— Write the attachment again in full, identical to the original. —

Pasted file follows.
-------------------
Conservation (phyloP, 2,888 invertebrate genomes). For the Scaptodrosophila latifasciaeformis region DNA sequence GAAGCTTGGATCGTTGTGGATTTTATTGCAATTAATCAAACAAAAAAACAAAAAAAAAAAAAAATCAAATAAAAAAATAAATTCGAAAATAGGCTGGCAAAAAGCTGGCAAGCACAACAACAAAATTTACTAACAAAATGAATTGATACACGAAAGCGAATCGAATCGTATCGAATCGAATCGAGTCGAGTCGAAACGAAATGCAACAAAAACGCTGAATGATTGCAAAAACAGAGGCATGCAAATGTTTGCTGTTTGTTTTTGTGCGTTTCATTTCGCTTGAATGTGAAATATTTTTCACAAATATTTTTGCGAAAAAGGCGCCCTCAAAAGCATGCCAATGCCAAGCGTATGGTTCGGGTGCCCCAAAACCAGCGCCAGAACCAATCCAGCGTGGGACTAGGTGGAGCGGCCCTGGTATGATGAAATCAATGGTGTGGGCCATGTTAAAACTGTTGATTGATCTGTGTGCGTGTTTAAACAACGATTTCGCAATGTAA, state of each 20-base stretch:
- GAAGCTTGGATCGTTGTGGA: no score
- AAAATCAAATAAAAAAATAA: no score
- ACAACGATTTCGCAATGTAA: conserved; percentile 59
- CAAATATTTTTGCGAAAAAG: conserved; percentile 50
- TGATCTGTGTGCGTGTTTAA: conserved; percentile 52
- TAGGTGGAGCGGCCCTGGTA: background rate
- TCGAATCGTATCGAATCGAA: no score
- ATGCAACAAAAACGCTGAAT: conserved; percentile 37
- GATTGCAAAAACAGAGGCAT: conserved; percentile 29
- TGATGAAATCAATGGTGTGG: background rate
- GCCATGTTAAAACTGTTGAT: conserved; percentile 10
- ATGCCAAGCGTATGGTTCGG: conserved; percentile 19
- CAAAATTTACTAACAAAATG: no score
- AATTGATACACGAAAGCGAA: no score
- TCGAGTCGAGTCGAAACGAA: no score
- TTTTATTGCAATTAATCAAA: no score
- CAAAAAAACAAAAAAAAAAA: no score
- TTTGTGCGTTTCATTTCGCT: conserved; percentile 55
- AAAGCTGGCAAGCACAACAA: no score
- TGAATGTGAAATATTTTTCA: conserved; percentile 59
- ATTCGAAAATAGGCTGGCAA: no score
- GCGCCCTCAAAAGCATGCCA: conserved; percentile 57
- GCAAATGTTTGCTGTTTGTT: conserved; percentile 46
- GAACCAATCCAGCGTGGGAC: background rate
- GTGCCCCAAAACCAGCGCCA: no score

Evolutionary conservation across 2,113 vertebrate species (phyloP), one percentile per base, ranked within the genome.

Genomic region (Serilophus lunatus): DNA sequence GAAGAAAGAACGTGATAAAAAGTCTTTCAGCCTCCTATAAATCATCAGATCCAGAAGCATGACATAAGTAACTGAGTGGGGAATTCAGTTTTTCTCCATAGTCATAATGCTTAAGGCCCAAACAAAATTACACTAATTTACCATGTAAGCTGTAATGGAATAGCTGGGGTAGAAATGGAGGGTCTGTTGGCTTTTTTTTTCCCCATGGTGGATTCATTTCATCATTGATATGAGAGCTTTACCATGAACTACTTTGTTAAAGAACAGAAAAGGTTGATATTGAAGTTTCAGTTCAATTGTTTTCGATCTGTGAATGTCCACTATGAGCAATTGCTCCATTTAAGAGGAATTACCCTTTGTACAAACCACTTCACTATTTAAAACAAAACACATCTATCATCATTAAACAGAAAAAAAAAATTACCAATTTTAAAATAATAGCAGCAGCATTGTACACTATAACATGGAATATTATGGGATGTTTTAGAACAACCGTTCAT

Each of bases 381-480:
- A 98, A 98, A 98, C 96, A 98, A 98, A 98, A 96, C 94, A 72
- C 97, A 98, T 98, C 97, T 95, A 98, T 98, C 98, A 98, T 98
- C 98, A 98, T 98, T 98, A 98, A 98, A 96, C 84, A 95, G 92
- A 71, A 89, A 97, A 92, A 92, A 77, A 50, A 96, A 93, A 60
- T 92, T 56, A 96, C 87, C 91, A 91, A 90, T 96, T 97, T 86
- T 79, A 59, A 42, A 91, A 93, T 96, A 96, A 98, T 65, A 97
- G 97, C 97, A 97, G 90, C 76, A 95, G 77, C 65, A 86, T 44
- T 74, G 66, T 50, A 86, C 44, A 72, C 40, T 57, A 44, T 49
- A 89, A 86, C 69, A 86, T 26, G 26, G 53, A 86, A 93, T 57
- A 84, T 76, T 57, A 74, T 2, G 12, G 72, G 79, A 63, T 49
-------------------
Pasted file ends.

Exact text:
Conservation (phyloP, 2,888 invertebrate genomes). For the Scaptodrosophila latifasciaeformis region DNA sequence GAAGCTTGGATCGTTGTGGATTTTATTGCAATTAATCAAACAAAAAAACAAAAAAAAAAAAAAATCAAATAAAAAAATAAATTCGAAAATAGGCTGGCAAAAAGCTGGCAAGCACAACAACAAAATTTACTAACAAAATGAATTGATACACGAAAGCGAATCGAATCGTATCGAATCGAATCGAGTCGAGTCGAAACGAAATGCAACAAAAACGCTGAATGATTGCAAAAACAGAGGCATGCAAATGTTTGCTGTTTGTTTTTGTGCGTTTCATTTCGCTTGAATGTGAAATATTTTTCACAAATATTTTTGCGAAAAAGGCGCCCTCAAAAGCATGCCAATGCCAAGCGTATGGTTCGGGTGCCCCAAAACCAGCGCCAGAACCAATCCAGCGTGGGACTAGGTGGAGCGGCCCTGGTATGATGAAATCAATGGTGTGGGCCATGTTAAAACTGTTGATTGATCTGTGTGCGTGTTTAAACAACGATTTCGCAATGTAA, state of each 20-base stretch:
- GAAGCTTGGATCGTTGTGGA: no score
- AAAATCAAATAAAAAAATAA: no score
- ACAACGATTTCGCAATGTAA: conserved; percentile 59
- CAAATATTTTTGCGAAAAAG: conserved; percentile 50
- TGATCTGTGTGCGTGTTTAA: conserved; percentile 52
- TAGGTGGAGCGGCCCTGGTA: background rate
- TCGAATCGTATCGAATCGAA: no score
- ATGCAACAAAAACGCTGAAT: conserved; percentile 37
- GATTGCAAAAACAGAGGCAT: conserved; percentile 29
- TGATGAAATCAATGGTGTGG: background rate
- GCCATGTTAAAACTGTTGAT: conserved; percentile 10
- ATGCCAAGCGTATGGTTCGG: conserved; percentile 19
- CAAAATTTACTAACAAAATG: no score
- AATTGATACACGAAAGCGAA: no score
- TCGAGTCGAGTCGAAACGAA: no score
- TTTTATTGCAATTAATCAAA: no score
- CAAAAAAACAAAAAAAAAAA: no score
- TTTGTGCGTTTCATTTCGCT: conserved; percentile 55
- AAAGCTGGCAAGCACAACAA: no score
- TGAATGTGAAATATTTTTCA: conserved; percentile 59
- ATTCGAAAATAGGCTGGCAA: no score
- GCGCCCTCAAAAGCATGCCA: conserved; percentile 57
- GCAAATGTTTGCTGTTTGTT: conserved; percentile 46
- GAACCAATCCAGCGTGGGAC: background rate
- GTGCCCCAAAACCAGCGCCA: no score

Evolutionary conservation across 2,113 vertebrate species (phyloP), one percentile per base, ranked within the genome.

Genomic region (Serilophus lunatus): DNA sequence GAAGAAAGAACGTGATAAAAAGTCTTTCAGCCTCCTATAAATCATCAGATCCAGAAGCATGACATAAGTAACTGAGTGGGGAATTCAGTTTTTCTCCATAGTCATAATGCTTAAGGCCCAAACAAAATTACACTAATTTACCATGTAAGCTGTAATGGAATAGCTGGGGTAGAAATGGAGGGTCTGTTGGCTTTTTTTTTCCCCATGGTGGATTCATTTCATCATTGATATGAGAGCTTTACCATGAACTACTTTGTTAAAGAACAGAAAAGGTTGATATTGAAGTTTCAGTTCAATTGTTTTCGATCTGTGAATGTCCACTATGAGCAATTGCTCCATTTAAGAGGAATTACCCTTTGTACAAACCACTTCACTATTTAAAACAAAACACATCTATCATCATTAAACAGAAAAAAAAAATTACCAATTTTAAAATAATAGCAGCAGCATTGTACACTATAACATGGAATATTATGGGATGTTTTAGAACAACCGTTCAT

Each of bases 381-480:
- A 98, A 98, A 98, C 96, A 98, A 98, A 98, A 96, C 94, A 72
- C 97, A 98, T 98, C 97, T 95, A 98, T 98, C 98, A 98, T 98
- C 98, A 98, T 98, T 98, A 98, A 98, A 96, C 84, A 95, G 92
- A 71, A 89, A 97, A 92, A 92, A 77, A 50, A 96, A 93, A 60
- T 92, T 56, A 96, C 87, C 91, A 91, A 90, T 96, T 97, T 86
- T 79, A 59, A 42, A 91, A 93, T 96, A 96, A 98, T 65, A 97
- G 97, C 97, A 97, G 90, C 76, A 95, G 77, C 65, A 86, T 44
- T 74, G 66, T 50, A 86, C 44, A 72, C 40, T 57, A 44, T 49
- A 89, A 86, C 69, A 86, T 26, G 26, G 53, A 86, A 93, T 57
- A 84, T 76, T 57, A 74, T 2, G 12, G 72, G 79, A 63, T 49